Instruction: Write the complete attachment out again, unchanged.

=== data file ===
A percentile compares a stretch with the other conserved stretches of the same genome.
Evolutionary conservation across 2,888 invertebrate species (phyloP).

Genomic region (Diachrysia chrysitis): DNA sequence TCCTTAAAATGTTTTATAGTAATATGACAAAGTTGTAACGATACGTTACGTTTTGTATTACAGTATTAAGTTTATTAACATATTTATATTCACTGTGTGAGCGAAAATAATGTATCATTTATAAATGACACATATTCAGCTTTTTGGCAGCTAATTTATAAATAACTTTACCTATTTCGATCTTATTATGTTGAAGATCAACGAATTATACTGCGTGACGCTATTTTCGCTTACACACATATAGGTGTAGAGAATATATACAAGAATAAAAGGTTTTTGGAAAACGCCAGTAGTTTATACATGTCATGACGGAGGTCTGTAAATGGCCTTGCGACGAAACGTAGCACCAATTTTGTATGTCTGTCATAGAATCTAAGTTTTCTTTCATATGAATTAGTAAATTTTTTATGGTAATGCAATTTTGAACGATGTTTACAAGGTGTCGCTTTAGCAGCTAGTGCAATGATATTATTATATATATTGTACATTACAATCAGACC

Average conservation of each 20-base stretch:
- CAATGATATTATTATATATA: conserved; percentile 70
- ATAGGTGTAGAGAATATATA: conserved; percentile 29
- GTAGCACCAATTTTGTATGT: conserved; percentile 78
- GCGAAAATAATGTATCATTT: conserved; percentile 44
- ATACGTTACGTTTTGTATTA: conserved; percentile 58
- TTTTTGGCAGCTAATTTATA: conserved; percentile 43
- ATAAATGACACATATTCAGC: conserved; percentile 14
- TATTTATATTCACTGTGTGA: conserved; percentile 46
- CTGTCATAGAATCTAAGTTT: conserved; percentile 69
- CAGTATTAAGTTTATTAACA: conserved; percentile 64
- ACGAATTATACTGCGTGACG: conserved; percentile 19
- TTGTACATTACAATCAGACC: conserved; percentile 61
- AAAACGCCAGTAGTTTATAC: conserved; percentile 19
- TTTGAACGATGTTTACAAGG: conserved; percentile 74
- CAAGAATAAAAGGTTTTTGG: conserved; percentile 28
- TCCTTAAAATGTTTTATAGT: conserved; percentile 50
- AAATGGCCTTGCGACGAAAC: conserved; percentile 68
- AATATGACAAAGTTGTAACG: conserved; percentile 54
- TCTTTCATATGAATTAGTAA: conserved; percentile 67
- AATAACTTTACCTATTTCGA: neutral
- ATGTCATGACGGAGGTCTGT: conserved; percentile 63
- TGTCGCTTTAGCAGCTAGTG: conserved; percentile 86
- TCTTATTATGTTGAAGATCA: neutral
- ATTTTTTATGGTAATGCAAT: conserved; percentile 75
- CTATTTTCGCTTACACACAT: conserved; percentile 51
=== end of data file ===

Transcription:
A percentile compares a stretch with the other conserved stretches of the same genome.
Evolutionary conservation across 2,888 invertebrate species (phyloP).

Genomic region (Diachrysia chrysitis): DNA sequence TCCTTAAAATGTTTTATAGTAATATGACAAAGTTGTAACGATACGTTACGTTTTGTATTACAGTATTAAGTTTATTAACATATTTATATTCACTGTGTGAGCGAAAATAATGTATCATTTATAAATGACACATATTCAGCTTTTTGGCAGCTAATTTATAAATAACTTTACCTATTTCGATCTTATTATGTTGAAGATCAACGAATTATACTGCGTGACGCTATTTTCGCTTACACACATATAGGTGTAGAGAATATATACAAGAATAAAAGGTTTTTGGAAAACGCCAGTAGTTTATACATGTCATGACGGAGGTCTGTAAATGGCCTTGCGACGAAACGTAGCACCAATTTTGTATGTCTGTCATAGAATCTAAGTTTTCTTTCATATGAATTAGTAAATTTTTTATGGTAATGCAATTTTGAACGATGTTTACAAGGTGTCGCTTTAGCAGCTAGTGCAATGATATTATTATATATATTGTACATTACAATCAGACC

Average conservation of each 20-base stretch:
- CAATGATATTATTATATATA: conserved; percentile 70
- ATAGGTGTAGAGAATATATA: conserved; percentile 29
- GTAGCACCAATTTTGTATGT: conserved; percentile 78
- GCGAAAATAATGTATCATTT: conserved; percentile 44
- ATACGTTACGTTTTGTATTA: conserved; percentile 58
- TTTTTGGCAGCTAATTTATA: conserved; percentile 43
- ATAAATGACACATATTCAGC: conserved; percentile 14
- TATTTATATTCACTGTGTGA: conserved; percentile 46
- CTGTCATAGAATCTAAGTTT: conserved; percentile 69
- CAGTATTAAGTTTATTAACA: conserved; percentile 64
- ACGAATTATACTGCGTGACG: conserved; percentile 19
- TTGTACATTACAATCAGACC: conserved; percentile 61
- AAAACGCCAGTAGTTTATAC: conserved; percentile 19
- TTTGAACGATGTTTACAAGG: conserved; percentile 74
- CAAGAATAAAAGGTTTTTGG: conserved; percentile 28
- TCCTTAAAATGTTTTATAGT: conserved; percentile 50
- AAATGGCCTTGCGACGAAAC: conserved; percentile 68
- AATATGACAAAGTTGTAACG: conserved; percentile 54
- TCTTTCATATGAATTAGTAA: conserved; percentile 67
- AATAACTTTACCTATTTCGA: neutral
- ATGTCATGACGGAGGTCTGT: conserved; percentile 63
- TGTCGCTTTAGCAGCTAGTG: conserved; percentile 86
- TCTTATTATGTTGAAGATCA: neutral
- ATTTTTTATGGTAATGCAAT: conserved; percentile 75
- CTATTTTCGCTTACACACAT: conserved; percentile 51